0
$\begingroup$

Let $V=\mathbb R^3$ be an inner product space with the standard inner product (that means $\langle(x_1,y_1,z_1),(x_2,y_2,z_2)\rangle=x_1y_1+x_2y_2+x_3y_3$ ).
$U=span\{(1,2,3),(1,2,1)\}\subseteq V$

a) Find an orthonormal basis for $U$
b) Find an explicit formula for the orthogonal projection $P_U: V\rightarrow U$

So I found an orthonormal basis for $V$, denote that basis $B=(b_1,b_2)=\bigg(\frac{1}{\sqrt6}(1,2,1),\frac{1}{\sqrt{30}}(-1,-2,5)\bigg)$, and I'm totally sure it's an orthonormal basis, so no problem with that. On the other hand, what I'm having trouble with is finding the explicit formula. What I did was to use the following formula for the orthogonal projection:

Let $W\subseteq V$ be a vector subspace, where $V$ is an inner product vector space of finite dimension, and let $S=\{s_1,\dots,s_k\}$ be an orthonormal basis for $W$, then the orthogonal projection upon $W$ is given by: $P_W(u)=\sum_{i=1}^k\langle u,s_i\rangle\cdot s_i$

This is the way I used it:
$P_U(x,y,z)=\langle(x,y,z),b_1\rangle\cdot b_1+\langle(x,y,z),b_2\rangle\cdot b_2=\dots=\frac{1}{5}(x+2y,2x+4y,5z)$

The problem is that I got a projection upon $\mathbb R^3$, instead of only upon $U$ (I took vectors$\in\mathbb R^3\backslash U$ to find that out), and I dont get what is wrong with what I did.

Any help would be appreciated.

Edit: I found this similar post: orthogonal projection formula question , but since we didn't learned cross products I can't use the solution given there.

$\endgroup$
2
  • 1
    $\begingroup$ when you apply $P_U$ to any element of $\Bbb R^3$, the result has a second component twice the first, which is characteristic of $U$, not all of $\Bbb R^3$ $\endgroup$ Aug 28 '19 at 0:51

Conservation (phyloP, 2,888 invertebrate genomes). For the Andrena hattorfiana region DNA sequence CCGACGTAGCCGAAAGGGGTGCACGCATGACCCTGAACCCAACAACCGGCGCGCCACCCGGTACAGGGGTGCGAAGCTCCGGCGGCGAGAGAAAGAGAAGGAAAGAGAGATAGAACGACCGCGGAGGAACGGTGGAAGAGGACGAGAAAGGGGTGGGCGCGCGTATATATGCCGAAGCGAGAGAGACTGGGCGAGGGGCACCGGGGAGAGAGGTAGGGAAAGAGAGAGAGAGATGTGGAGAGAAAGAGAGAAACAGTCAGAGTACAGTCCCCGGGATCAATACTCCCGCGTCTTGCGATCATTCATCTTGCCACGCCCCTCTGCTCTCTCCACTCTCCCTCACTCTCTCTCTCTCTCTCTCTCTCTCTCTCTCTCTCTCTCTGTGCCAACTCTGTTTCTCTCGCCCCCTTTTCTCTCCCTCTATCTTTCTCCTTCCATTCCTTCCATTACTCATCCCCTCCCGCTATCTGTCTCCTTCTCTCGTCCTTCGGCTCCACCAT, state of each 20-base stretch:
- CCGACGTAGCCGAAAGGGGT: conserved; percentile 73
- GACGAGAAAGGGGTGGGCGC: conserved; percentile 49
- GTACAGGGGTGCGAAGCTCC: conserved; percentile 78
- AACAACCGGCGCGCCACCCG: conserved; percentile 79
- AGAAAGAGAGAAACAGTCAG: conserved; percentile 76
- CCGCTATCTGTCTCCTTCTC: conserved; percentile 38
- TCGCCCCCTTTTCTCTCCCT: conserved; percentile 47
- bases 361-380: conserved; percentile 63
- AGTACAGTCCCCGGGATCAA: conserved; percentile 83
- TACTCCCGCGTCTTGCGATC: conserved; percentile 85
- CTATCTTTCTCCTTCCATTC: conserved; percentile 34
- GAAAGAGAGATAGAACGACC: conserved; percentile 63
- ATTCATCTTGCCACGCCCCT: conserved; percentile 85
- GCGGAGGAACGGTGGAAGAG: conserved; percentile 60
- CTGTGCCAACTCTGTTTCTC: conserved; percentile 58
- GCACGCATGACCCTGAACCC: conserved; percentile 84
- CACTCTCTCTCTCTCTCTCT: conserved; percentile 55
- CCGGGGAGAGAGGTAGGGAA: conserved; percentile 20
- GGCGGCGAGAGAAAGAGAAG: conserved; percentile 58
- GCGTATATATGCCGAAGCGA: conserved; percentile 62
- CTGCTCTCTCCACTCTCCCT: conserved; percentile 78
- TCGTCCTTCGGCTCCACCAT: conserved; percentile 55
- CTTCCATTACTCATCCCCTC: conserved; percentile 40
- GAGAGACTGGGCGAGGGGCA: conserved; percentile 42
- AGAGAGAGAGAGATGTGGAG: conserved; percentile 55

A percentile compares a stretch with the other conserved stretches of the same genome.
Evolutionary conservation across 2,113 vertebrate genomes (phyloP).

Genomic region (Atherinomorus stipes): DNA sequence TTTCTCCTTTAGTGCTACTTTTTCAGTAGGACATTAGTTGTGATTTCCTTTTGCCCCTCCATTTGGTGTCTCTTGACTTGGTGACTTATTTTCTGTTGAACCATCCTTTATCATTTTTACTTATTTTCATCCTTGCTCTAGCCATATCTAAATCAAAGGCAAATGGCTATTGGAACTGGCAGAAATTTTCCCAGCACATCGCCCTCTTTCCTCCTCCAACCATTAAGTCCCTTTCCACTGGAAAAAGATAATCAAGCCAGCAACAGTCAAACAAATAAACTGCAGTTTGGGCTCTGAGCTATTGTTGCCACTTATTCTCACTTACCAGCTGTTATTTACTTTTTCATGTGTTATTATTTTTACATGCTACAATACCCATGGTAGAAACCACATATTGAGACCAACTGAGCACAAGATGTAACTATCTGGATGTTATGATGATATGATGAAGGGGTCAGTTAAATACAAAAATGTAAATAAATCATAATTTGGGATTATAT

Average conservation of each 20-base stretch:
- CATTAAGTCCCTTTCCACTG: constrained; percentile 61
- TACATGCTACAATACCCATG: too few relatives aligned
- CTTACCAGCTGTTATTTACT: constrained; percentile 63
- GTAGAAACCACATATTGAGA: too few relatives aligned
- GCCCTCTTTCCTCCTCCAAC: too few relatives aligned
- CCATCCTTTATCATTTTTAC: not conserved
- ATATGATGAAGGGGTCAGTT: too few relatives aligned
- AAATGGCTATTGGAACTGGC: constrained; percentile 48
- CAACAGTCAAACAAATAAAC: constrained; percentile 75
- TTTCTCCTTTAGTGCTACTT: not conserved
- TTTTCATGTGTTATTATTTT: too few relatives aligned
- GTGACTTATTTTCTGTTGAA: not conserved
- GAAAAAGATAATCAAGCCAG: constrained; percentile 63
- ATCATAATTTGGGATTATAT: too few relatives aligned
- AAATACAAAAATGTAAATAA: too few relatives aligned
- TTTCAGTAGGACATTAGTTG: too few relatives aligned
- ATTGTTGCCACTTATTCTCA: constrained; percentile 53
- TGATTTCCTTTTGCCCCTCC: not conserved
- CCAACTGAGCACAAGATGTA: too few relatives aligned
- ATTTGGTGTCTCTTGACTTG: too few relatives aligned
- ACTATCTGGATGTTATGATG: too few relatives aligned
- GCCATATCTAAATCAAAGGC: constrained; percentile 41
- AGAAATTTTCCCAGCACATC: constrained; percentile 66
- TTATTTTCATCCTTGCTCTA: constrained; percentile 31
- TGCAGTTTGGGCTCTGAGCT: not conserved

• $\begingroup$ it appears that I did a miscalculation concluding that $P_U$ maps some vectors to $\mathbb R^3$. In that case, should I delete the post? (I'm a new user, and find the rules be sometimes hard to understand) anyway, thanks for your affirmation, I can see I was getting the right answer after all :) $\endgroup$
    – Bernard
    Aug 28 '19 at 1:12
1
$\begingroup$

The range of $P_U$ is two dimensional. How did you conclude that it is whole of $\mathbb R^{3}$? I did not check all your calculations but your method is correct and it is likely that you have obtained the projection correctly.

Edit: I have checked your calculations and everything seems perfect. Your $P_U$ is the projection with range $U$.

$\endgroup$
5
  • $\begingroup$ I didn't conclude that that it's all of $\mathbb R^3$. I got something wrong, but can't put a finger on what is my mistake. I found this similar post: math.stackexchange.com/questions/1809883/… , but I can't use cross products (we didn't leraned it). $\endgroup$
    – Bernard
    Aug 28 '19 at 0:27
  • $\begingroup$ it is difficult to help you unless you spell out exactly what is wrong according to you with the answer you obtained. $\endgroup$ Aug 28 '19 at 0:30
  • $\begingroup$ What's wrong is that I got a projection upon $\mathbb R^3$ instead of only $U$ $\endgroup$
    – Bernard
    Aug 28 '19 at 0:32
  • $\begingroup$ If $f: A \to B$ is a map, and $C \subset B$, and $f(A) \subset C$, then there's a very natural map, $g: A \to C : a \mapsto g(a) = f(a)$ from $A$ to this subset of $B$. You're in that situation: the image of the map you defined lies entirely within $U$, hence you can redefine your map as going from $\Bbb R^3$ to $U$. $\endgroup$ Aug 28 '19 at 0:54
  • $\begingroup$ it appears that I did a miscalculation (took a lin. dependent vector in $U$ when I thought it was from $\mathbb R^3\backslash U$), so I was wrong about $P_u$ mapping to $\mathbb R^3$. Thanks for the answer. $\endgroup$
    – Bernard
    Aug 28 '19 at 1:15
1
$\begingroup$

$(1,2,3)-(1,2,1) = (0,0,2)$ and $(1,2,3) - 3(1,2,1) = (-2,-4,0)$. Hence, $$ U = \operatorname{span}\{(0,0,1),(1,2,0)\}. $$ These vectors are already nicely orthogonal and an orthonormal basis is $\{(0,0,1),\tfrac{1}{\sqrt 5}(1,2,0)\}$. The orthogonal projection is thus given by $$ P_U(x,y,z) = \langle (x,y,z),(0,0,1)\rangle (0,0,1) + \frac 15\langle (x,y,z),(1,2,0)\rangle (1,2,0) = \frac 15(x+2y,2x+4y,5z). $$

$\endgroup$

This site is temporarily in read only mode and not accepting new answers.

Not the answer you're looking for? Browse other questions tagged .